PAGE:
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This, the 1st quantity of an enormous paintings, describes the institution of the United countries, the controversies and debates in the association and the political components surrounding those throughout the first ten years of its lifestyles.
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Additional info for A History of the United Nations: Volume 1: The Years of Western Domination, 1945–1955
These particularly concerned the powers of the new organisation in the economic and social field. The non-communist powers, recalling the conclusions reached by the League (see p. 12 above), wanted the new organisation to be equipped with considerable responsibilities in these fields; the Soviet Union wanted an organisation restricted to the area of peace and security. This divergence of views has left traces until the present day. But there were some differences among the Western powers too in this respect.
In the first place, it 28 A History of the United Nations could use measures not involving force, such as sanctions or breaking off communications (as in the League); and, if these failed, it would take action by air, naval or land forces, including demonstrations or blockade. Every member of the organisation would 'obligate' themselves to accept and carry out the decisions of the Council. The Soviet Union submitted proposals calling for a carefully graduated escalation of such measures, beginning with an appeal to the parties and ending with naval, air and land operations against the aggressor.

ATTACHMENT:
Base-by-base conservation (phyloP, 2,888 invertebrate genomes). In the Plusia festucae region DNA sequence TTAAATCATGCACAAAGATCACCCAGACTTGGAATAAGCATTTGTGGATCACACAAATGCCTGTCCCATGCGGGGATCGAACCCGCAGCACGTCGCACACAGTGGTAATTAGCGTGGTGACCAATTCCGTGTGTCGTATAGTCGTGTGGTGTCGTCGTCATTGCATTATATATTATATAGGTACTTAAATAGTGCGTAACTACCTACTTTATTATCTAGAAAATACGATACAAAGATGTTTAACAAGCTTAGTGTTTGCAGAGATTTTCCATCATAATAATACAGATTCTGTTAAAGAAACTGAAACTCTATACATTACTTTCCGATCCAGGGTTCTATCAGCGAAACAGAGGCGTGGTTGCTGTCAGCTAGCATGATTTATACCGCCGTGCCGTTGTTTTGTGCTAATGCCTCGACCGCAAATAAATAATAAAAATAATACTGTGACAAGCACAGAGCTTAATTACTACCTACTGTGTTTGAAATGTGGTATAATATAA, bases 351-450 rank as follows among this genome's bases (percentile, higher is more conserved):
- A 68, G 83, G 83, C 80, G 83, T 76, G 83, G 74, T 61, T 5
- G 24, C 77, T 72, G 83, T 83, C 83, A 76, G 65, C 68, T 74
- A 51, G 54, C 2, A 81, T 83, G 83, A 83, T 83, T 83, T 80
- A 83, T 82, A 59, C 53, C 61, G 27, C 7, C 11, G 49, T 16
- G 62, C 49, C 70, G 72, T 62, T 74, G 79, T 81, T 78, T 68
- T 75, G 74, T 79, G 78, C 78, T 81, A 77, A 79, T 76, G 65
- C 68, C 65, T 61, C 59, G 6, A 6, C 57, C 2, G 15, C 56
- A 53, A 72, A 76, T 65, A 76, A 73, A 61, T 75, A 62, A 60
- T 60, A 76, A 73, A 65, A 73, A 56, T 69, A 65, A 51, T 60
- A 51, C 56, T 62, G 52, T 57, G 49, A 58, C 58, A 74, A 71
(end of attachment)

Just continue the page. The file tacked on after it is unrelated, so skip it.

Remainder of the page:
There would be a more dominant role for the major powers (that is, themselves) in exercising enforcement authority. And the veto power would be abolished, for all except the permanent members (again mainly themselves). ences between them. The British had somewhat weakened on their insistence on a regional system, but had not altogether abandoned that view. The Ru ssians were also inclined this way, being reluctant to concede China a recognised place of influence over the affairs of Europe. The Chinese, on the other hand, wanted a more centralised system, which would enhance their own role, and believed that any regional arrangements could be established only with the authority of the Security Council.